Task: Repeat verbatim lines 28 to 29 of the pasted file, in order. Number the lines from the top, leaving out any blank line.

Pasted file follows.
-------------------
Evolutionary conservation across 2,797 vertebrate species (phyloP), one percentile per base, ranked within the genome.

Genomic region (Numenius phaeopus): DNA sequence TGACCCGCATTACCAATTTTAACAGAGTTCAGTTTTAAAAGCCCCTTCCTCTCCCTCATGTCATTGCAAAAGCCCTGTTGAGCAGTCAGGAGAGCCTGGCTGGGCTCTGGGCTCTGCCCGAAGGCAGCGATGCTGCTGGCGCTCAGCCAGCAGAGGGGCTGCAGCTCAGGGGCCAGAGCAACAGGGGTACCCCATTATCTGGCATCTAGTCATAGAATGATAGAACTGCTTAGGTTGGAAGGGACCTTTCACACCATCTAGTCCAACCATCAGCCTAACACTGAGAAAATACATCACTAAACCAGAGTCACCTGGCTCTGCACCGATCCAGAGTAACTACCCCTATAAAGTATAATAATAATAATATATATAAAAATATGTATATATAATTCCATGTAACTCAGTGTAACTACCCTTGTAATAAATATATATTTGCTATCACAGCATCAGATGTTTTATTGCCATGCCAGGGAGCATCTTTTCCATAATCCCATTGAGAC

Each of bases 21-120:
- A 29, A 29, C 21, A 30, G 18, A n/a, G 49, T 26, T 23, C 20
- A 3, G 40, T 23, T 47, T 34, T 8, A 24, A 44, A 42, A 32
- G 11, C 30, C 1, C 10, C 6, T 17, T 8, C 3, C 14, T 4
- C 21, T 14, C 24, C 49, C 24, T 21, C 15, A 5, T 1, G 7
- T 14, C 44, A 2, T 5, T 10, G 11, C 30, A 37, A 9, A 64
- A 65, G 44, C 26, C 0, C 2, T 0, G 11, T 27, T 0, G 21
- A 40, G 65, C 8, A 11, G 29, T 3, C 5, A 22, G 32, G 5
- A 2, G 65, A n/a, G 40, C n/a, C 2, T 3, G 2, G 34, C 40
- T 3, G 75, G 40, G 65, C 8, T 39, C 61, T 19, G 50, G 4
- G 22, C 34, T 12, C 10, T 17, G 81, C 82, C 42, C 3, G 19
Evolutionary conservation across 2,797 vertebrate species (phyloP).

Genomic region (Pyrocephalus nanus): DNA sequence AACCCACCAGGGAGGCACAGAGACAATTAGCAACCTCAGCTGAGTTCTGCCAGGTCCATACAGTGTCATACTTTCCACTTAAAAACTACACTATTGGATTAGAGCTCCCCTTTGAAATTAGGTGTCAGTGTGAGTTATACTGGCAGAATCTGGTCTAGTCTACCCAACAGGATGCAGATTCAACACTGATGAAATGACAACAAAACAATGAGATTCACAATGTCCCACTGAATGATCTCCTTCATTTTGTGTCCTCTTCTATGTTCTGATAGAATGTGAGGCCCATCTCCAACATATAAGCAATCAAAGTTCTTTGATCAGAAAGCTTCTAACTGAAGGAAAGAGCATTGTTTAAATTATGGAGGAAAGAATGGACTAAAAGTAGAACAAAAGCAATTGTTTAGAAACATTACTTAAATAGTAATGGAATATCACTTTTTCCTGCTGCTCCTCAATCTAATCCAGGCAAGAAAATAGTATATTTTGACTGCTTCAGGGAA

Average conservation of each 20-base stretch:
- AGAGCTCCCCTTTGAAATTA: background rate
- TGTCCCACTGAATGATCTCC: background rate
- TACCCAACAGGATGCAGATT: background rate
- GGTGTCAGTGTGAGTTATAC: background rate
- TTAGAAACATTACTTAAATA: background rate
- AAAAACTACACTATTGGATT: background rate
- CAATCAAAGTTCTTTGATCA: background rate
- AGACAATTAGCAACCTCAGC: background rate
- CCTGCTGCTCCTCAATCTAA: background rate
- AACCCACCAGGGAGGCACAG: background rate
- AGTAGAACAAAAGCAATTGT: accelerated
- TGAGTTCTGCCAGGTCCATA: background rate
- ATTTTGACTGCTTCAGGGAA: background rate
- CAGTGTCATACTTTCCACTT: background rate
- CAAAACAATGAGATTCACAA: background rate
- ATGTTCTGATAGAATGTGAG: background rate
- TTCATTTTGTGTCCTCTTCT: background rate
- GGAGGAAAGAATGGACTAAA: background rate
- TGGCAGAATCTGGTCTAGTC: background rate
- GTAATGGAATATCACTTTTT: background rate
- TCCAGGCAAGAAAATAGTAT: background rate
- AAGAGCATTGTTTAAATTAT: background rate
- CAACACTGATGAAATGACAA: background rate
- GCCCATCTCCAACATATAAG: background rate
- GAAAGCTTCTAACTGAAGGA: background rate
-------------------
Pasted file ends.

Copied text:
- TGAGTTCTGCCAGGTCCATA: background rate
- ATTTTGACTGCTTCAGGGAA: background rate